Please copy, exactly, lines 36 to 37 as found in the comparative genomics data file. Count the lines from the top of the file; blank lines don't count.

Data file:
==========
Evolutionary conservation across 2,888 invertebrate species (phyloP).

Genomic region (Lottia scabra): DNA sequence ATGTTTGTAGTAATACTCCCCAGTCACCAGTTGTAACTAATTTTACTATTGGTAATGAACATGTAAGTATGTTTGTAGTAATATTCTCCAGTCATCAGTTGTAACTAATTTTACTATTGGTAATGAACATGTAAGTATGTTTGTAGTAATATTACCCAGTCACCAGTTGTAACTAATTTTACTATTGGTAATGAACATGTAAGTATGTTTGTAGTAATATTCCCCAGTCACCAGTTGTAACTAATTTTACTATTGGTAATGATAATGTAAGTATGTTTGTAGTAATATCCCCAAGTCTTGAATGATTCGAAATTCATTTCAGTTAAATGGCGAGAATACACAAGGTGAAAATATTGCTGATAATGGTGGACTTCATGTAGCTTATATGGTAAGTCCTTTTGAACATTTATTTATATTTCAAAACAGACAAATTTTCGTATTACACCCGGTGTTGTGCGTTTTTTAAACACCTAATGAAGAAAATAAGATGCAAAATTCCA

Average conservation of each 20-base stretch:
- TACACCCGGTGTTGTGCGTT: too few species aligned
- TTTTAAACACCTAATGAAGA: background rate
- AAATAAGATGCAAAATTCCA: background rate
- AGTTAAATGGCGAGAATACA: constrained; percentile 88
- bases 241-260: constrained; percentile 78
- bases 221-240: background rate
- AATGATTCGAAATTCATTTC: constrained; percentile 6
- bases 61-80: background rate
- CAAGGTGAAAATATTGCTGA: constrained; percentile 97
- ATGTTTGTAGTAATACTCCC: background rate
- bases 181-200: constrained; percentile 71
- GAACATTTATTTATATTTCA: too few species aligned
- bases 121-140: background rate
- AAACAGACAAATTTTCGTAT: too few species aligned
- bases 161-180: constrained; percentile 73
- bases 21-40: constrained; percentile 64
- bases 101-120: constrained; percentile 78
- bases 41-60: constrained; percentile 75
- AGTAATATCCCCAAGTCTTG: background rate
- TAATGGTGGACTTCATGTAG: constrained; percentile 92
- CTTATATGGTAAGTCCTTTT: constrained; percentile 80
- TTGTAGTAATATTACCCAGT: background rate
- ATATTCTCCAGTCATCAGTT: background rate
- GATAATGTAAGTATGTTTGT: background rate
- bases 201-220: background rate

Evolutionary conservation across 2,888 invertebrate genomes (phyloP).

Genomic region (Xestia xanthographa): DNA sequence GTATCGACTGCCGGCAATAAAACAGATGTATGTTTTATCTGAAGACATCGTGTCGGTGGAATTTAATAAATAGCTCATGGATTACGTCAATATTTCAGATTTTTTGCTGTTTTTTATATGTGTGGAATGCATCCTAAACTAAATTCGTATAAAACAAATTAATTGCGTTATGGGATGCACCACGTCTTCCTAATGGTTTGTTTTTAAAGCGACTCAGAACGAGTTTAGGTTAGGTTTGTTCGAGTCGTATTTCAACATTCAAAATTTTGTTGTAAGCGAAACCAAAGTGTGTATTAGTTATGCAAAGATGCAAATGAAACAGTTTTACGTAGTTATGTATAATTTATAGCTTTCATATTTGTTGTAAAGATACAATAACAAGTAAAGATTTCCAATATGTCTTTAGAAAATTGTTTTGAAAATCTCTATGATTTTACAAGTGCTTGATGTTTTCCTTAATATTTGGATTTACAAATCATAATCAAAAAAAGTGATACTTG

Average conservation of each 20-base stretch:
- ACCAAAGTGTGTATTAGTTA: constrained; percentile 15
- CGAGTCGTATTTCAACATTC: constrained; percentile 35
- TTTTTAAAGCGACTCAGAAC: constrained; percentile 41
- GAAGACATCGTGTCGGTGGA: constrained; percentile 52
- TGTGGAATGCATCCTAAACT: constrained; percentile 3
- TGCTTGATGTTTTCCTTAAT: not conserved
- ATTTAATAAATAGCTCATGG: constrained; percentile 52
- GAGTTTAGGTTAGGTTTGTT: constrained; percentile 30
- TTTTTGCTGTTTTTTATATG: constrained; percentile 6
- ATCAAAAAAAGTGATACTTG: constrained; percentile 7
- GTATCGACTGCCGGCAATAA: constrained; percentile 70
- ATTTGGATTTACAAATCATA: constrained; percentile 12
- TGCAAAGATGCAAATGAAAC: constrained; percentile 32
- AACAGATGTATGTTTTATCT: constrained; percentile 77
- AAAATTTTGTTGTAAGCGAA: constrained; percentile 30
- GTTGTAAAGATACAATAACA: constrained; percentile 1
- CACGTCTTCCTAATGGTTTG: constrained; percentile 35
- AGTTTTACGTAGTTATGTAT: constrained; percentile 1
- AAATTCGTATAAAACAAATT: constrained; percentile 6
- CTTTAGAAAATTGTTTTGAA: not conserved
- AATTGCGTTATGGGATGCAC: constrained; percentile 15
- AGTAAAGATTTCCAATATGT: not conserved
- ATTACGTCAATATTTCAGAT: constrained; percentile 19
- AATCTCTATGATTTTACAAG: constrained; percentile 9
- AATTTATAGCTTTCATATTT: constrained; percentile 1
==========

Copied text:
- TGTGGAATGCATCCTAAACT: constrained; percentile 3
- TGCTTGATGTTTTCCTTAAT: not conserved